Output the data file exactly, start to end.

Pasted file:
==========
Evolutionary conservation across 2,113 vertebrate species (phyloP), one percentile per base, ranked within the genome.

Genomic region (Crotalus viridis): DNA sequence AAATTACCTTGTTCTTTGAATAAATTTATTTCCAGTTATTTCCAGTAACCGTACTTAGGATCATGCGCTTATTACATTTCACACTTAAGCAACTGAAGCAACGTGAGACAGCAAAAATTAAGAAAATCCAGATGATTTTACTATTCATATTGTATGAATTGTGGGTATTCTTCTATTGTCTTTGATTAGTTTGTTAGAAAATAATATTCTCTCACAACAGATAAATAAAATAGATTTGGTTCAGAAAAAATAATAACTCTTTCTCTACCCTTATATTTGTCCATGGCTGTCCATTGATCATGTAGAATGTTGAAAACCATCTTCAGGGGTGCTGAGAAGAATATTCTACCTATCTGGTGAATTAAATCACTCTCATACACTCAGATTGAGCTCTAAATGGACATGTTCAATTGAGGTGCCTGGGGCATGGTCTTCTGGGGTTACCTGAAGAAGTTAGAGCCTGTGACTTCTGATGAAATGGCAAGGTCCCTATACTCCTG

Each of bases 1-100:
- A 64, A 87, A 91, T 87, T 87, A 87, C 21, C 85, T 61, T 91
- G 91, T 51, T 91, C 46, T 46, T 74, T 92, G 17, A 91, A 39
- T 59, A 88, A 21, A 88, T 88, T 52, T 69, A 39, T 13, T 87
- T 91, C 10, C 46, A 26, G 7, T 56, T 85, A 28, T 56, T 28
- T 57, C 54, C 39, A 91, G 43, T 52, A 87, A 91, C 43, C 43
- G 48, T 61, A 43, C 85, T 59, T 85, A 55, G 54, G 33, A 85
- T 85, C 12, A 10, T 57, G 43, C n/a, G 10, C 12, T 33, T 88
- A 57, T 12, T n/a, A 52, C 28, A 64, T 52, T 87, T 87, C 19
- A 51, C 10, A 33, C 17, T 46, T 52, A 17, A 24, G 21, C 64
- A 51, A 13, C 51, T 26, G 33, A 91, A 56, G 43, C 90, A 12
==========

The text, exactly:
Evolutionary conservation across 2,113 vertebrate species (phyloP), one percentile per base, ranked within the genome.

Genomic region (Crotalus viridis): DNA sequence AAATTACCTTGTTCTTTGAATAAATTTATTTCCAGTTATTTCCAGTAACCGTACTTAGGATCATGCGCTTATTACATTTCACACTTAAGCAACTGAAGCAACGTGAGACAGCAAAAATTAAGAAAATCCAGATGATTTTACTATTCATATTGTATGAATTGTGGGTATTCTTCTATTGTCTTTGATTAGTTTGTTAGAAAATAATATTCTCTCACAACAGATAAATAAAATAGATTTGGTTCAGAAAAAATAATAACTCTTTCTCTACCCTTATATTTGTCCATGGCTGTCCATTGATCATGTAGAATGTTGAAAACCATCTTCAGGGGTGCTGAGAAGAATATTCTACCTATCTGGTGAATTAAATCACTCTCATACACTCAGATTGAGCTCTAAATGGACATGTTCAATTGAGGTGCCTGGGGCATGGTCTTCTGGGGTTACCTGAAGAAGTTAGAGCCTGTGACTTCTGATGAAATGGCAAGGTCCCTATACTCCTG

Each of bases 1-100:
- A 64, A 87, A 91, T 87, T 87, A 87, C 21, C 85, T 61, T 91
- G 91, T 51, T 91, C 46, T 46, T 74, T 92, G 17, A 91, A 39
- T 59, A 88, A 21, A 88, T 88, T 52, T 69, A 39, T 13, T 87
- T 91, C 10, C 46, A 26, G 7, T 56, T 85, A 28, T 56, T 28
- T 57, C 54, C 39, A 91, G 43, T 52, A 87, A 91, C 43, C 43
- G 48, T 61, A 43, C 85, T 59, T 85, A 55, G 54, G 33, A 85
- T 85, C 12, A 10, T 57, G 43, C n/a, G 10, C 12, T 33, T 88
- A 57, T 12, T n/a, A 52, C 28, A 64, T 52, T 87, T 87, C 19
- A 51, C 10, A 33, C 17, T 46, T 52, A 17, A 24, G 21, C 64
- A 51, A 13, C 51, T 26, G 33, A 91, A 56, G 43, C 90, A 12